Plymouth Fishing and Seafood Association (PFSA) is looking at the feasibility of reopening the Plymouth fishmarket.

The market closed recently with the winding up of Plymouth Trawler Agents (PTA), and fish is currently being sent for sale to Brixham and Newlyn markets.

While this is a temporary solution, it is adding costs and reducing income for both the fishermen and merchants in the port.

PFSA chief executive Ed Baker said: “We propose creating a new company that would be run as a co-operative, and we are asking for all those interested in potentially buying shares to please contact us.

“Specifically, we are asking existing shareholders of PTA if they would reinvest. We are also encouraging all vessel owners that intend to land into Plymouth and local merchants to consider becoming part of the co-operative to ensure we can have a profitable community-led fishmarket in Plymouth.”

He said PFSA believes the market can run at an initial profit of roughly £50,000 from a turnover of £10.5m, and a start-up share capital of at least £400,000 will be needed.

“If the majority of vessels landing into Plymouth were also shareholders in the business, this would ensure continued landings and long-term profitability for a new market,” said Ed Baker.

“We do not yet have any agreement with Sutton Harbour, but in order to take this further, we need to understand the level of support from the industry.”

PFSA held a meeting last week with Plymouth Council, but while it was supportive, it was unable to make any comment during the pre-election ‘purdah’ period.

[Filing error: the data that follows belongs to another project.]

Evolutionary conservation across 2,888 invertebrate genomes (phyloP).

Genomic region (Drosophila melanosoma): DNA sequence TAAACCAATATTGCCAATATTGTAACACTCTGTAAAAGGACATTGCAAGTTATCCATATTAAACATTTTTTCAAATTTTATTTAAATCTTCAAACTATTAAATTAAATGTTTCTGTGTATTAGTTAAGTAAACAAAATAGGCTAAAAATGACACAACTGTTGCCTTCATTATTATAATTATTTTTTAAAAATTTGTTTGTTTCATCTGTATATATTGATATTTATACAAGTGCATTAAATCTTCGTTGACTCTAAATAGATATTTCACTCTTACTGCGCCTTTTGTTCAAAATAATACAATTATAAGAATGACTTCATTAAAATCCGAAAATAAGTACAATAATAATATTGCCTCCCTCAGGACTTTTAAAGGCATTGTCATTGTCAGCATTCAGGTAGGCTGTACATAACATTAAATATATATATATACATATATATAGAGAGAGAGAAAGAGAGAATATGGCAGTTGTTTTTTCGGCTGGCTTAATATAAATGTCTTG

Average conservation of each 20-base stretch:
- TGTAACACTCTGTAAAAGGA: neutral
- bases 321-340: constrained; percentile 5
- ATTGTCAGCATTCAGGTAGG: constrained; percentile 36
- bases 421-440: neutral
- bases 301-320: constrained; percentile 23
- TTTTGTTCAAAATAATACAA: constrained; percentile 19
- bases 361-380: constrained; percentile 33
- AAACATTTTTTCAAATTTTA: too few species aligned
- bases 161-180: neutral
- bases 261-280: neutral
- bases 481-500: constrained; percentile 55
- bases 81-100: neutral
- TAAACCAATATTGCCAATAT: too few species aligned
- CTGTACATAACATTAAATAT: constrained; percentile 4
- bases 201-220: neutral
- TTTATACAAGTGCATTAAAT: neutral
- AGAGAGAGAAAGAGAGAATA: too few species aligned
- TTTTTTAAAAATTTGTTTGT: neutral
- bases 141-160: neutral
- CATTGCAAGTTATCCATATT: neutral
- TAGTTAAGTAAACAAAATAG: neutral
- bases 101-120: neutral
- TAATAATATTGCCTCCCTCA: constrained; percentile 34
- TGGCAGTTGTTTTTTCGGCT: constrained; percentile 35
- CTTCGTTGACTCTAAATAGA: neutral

Ed Baker told FN: “It’s expensive to send fish to Brixham. Newlyn is still providing a free collection service, but in Newlyn it will always arrive a day later than if it was being sold normally in Plymouth.

“And in most cases when fish are sent to Brixham, it will also arrive a day later. There are a couple of days a week when the truck might be leaving at midday, so if you finish your trip early, you might get the midday truck and therefore the following day’s market. But even that is not guaranteeing the E+ quality grade that the handliners are used to.

“The costs and delays involved in transporting catches to Brixham and Newlyn are causing a reduction in the value of fishermen’s catches.”

The situation is also hitting Plymouth’s fish merchants. They have to bring fish back from Brixham or Newlyn, which means they can’t process their purchases until mid-morning or sometimes later, whereas they would normally start processing their fish by 8am.

“There is some functionality, but it’s nowhere near as good as with our own market, and nobody in Plymouth is benefiting from it,” said Ed Baker.

“Beyond rumours, there is still no guarantee of anyone else coming in to set up another auction here, so we have to do something.”

Anyone interested in becoming a shareholder in a new market should contact Ed Baker at: or on: 07534 409336.

This story was taken from the latest issue of Fishing News. For more up-to-date and in-depth reports on the UK and Irish commercial fishing sector, subscribe to Fishing News here or buy the latest single issue for just £3.30 here

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Main image credit: Ed Baker


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